Saudi Arabia recently announced that it will bar Palestinian citizens of Israel from traveling on temporary Jordanian travel documents to perform the Islamic pilgrimages of Hajj and Umrah.
By Josh Babb
Rabat – The newest rules come after the Saudi’s September announcement that the country will no longer issue visas for Palestinians in Jordan, Lebanon and, East Jerusalem. The combined rule changes will ban nearly 3 million Palestinians from completing the pilgrimage to Mecca, one of the five tenets of Islam.
The change comes after Israeli Prime Minister Benjamin Netanyahu was recently quoted praising Saudi Crown Prince Mohammed Bin Salman (MBS) and talked about the necessity of maintaining stability in Riyadh, which has faced international criticism in the wake of the murder of dissident Jamal Khashoggi.
The Hajj falls every year on the Islamic holiday of Eid al-Adha while the umrah can be performed at any time. While Israel and Saudi Arabia have no official diplomatic relations, and Israeli citizens are officially barred from entering Saudi Arabia there had been a previous workaround.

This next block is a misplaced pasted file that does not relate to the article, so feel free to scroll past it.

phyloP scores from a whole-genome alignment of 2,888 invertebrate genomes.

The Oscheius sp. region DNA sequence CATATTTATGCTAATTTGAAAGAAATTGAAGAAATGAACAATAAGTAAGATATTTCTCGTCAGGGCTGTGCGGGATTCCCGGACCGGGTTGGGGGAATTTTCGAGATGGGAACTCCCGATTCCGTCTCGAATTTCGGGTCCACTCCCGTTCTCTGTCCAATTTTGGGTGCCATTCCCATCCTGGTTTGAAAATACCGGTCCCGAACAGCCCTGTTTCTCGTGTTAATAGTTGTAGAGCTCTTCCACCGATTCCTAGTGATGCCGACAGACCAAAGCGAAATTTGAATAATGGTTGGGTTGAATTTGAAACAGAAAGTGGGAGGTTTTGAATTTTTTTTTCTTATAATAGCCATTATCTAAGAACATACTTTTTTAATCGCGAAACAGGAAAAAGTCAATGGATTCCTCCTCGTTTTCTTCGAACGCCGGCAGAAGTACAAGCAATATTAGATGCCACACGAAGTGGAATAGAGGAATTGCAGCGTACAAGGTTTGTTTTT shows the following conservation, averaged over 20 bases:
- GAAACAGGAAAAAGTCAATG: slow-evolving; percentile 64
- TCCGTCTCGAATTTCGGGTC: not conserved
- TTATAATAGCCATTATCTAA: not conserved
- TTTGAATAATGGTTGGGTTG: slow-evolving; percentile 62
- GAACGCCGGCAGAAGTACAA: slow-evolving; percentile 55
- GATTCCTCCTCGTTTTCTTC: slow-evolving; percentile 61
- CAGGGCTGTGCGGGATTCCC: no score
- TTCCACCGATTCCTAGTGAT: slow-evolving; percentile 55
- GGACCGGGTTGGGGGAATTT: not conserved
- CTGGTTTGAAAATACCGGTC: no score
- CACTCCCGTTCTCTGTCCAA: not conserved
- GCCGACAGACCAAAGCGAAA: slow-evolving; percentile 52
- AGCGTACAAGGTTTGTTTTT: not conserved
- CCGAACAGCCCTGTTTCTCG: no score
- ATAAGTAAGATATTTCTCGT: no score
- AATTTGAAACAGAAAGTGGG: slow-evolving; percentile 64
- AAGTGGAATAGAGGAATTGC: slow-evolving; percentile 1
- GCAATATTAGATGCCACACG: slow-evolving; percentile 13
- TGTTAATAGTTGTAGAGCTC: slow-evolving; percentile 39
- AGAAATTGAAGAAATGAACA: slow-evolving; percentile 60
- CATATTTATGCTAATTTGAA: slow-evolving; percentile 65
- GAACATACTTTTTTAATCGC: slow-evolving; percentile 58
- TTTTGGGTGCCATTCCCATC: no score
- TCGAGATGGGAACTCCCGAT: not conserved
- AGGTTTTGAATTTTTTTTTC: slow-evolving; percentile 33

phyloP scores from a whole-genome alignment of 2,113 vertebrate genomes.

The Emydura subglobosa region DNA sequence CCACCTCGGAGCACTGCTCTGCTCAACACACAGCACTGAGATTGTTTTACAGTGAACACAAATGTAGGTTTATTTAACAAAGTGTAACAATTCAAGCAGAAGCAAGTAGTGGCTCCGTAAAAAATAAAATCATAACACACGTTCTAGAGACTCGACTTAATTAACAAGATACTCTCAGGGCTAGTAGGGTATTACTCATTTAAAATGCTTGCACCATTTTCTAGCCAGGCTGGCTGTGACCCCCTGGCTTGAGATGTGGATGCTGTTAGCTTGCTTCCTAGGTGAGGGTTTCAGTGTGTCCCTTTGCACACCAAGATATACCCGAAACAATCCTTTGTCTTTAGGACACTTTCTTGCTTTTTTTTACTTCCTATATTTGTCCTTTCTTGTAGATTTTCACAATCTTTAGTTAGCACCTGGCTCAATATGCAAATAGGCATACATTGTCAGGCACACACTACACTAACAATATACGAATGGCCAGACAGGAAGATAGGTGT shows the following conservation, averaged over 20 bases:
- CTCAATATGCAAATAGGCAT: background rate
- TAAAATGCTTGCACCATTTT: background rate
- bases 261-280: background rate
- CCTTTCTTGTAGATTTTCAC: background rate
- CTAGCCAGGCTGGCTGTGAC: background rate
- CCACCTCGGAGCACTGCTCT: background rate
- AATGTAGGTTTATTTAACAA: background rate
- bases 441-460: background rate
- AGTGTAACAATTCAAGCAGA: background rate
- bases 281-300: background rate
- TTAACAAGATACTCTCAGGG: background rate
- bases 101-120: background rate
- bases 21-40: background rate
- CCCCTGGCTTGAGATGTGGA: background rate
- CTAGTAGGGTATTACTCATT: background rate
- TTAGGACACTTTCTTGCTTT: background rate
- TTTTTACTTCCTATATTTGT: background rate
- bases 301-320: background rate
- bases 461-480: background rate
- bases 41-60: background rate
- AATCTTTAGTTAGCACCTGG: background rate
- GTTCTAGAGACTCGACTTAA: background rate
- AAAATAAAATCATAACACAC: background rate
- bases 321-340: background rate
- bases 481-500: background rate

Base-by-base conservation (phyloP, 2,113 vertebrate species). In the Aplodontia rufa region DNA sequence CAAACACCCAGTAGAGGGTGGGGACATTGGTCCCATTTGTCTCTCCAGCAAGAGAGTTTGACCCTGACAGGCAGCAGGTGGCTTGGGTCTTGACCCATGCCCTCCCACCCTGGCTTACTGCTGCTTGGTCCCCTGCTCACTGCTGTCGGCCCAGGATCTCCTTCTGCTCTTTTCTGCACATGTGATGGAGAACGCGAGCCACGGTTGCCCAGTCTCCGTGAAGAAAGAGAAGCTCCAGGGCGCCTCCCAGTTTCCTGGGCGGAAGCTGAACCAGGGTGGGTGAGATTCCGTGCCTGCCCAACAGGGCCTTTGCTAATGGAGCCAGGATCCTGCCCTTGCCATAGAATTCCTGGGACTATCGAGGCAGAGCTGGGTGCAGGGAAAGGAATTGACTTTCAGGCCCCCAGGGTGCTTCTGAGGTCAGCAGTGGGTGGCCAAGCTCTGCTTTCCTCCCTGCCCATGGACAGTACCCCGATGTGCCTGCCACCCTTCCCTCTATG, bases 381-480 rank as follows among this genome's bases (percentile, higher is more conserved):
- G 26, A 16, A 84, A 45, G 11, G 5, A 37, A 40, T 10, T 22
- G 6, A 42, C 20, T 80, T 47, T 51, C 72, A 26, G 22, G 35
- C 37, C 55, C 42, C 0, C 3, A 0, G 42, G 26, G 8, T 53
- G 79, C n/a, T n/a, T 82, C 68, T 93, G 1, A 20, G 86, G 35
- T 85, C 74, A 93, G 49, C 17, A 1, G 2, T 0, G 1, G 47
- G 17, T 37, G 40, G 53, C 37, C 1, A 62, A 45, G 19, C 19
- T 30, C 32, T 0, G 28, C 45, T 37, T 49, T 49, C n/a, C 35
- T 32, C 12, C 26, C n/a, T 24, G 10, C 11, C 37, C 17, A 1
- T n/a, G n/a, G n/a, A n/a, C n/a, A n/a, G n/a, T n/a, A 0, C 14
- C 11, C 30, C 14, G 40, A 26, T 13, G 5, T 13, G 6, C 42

In 1978 Jordan’s King Hussein began to allow Israeli citizens wishing to perform the Hajj to travel to Jordan where they were issued temporary passports that would allow them to enter Saudi Arabia.
The Hajj pilgrimage is traditionally organized by committee’s local to a citizens country, it was last December that the chairman of Israel’s chapter Hajj Salim Salata had learned that Saudi officials would no longer honor the temporary Jordanian passports.
“We have no explanation for what happened, so we appealed to every possible avenue of help, but to our great regret the pilgrimage that was supposed to take place in December, for which thousands of people have registered, will not be held,” Shalata said.
Jordan’s Ministry of Awqaf Islamic Affairs and Holy Places said it was in negotiations with Saudi counterparts regarding the issue but no plans to resolve it had been announced.
A Haaretz article speculated that the new rule change was announced ahead of the possibility that Muslim citizens of Israel could travel directly between the country and Saudi Arabia, perhaps yet another sign of warming relations between the two nations.